Effects of the Peer-Review Method on Writing Proficiency

Žaneta Čėsnienė

Abstract


Although peer-review has proved to be beneficial in many writing classrooms abroad, this method is scarcely used among Lithuanian educators. Different studies highlight contrastive results, weighing either to the benefit of teacher-or peer-review. The value of peer-review is often underestimated because teachers tend to undervalue students’ abilities as both writers and reviewers. To achieve the most from peer-review, it is important to define the actual expectations for peer-review and to form an appropriate peer-editing rubric as a helpful tool for peer-reviewers. Different analyses of peer-reviewed and self-reviewed writings highlighted the differences between peer-reviewers’ and self-reviewers’ ability to notice errors, revise, and improve writings.

The article inquires into the peer-review method as a way to promote students’ writing proficiency and describes the research conducted at Klaipėda University after having introduced the peer-review method in the study process. The research describes quantitative and qualitative research results based on peer-reviews, self-reflections and questionnaires filled in by the 1st year English Philology students. The research results prove that the peer-review method helps to develop critical evaluation skills, equipping students with the ability to effectively review and notice various defects that weaken the argument of the paper on a local as well as global level, thus making students better writers. The peer-review method activates cognitive processes that influence learning, as students get actively involved into the learning process facilitating their peers and improving their own writing skills. Peer-review modeling in the classroom develops not only students’ specific but also personal and social skills and leads to students’ constructive collaboration by shifting from the teacher-centered to student-centered learning approach.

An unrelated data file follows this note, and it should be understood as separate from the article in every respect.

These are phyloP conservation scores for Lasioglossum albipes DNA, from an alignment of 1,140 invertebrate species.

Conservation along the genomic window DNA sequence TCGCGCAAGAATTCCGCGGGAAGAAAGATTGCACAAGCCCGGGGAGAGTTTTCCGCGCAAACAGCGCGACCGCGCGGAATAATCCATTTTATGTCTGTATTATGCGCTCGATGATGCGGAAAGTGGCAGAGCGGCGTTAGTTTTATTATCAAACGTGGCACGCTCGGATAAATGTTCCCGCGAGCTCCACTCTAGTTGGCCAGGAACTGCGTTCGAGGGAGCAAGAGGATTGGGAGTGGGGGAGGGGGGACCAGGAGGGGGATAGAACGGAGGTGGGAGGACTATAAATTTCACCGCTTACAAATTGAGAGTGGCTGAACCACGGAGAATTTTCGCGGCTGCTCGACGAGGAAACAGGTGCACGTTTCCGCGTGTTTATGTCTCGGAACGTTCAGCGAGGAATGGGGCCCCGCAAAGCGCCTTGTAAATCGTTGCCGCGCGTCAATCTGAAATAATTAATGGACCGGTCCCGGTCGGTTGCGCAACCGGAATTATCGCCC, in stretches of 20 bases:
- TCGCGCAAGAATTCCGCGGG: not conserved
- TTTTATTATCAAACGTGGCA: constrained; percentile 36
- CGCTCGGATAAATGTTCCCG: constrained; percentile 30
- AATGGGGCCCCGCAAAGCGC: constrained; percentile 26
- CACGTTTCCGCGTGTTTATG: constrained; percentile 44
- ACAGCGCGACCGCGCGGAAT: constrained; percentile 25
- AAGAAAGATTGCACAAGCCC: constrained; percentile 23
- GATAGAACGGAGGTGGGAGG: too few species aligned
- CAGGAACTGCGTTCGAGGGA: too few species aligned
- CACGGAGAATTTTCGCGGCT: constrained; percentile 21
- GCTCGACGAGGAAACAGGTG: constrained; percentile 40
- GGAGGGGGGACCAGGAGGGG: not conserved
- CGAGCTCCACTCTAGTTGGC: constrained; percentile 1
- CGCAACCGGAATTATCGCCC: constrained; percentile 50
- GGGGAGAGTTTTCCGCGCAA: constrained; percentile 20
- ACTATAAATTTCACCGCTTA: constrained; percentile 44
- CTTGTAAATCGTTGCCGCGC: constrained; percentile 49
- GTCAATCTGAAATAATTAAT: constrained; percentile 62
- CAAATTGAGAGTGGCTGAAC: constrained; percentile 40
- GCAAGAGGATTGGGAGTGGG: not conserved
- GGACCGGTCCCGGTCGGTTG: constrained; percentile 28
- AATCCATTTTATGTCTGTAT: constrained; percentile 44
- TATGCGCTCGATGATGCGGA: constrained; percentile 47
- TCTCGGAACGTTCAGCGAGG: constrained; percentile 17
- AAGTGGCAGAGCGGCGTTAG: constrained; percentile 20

Keywords: peer-review (editing) method, collaborative learning, proficiency of writing, quantitative method, qualitative method.

DOI: http://dx.doi.org/10.15823/p.2015.038


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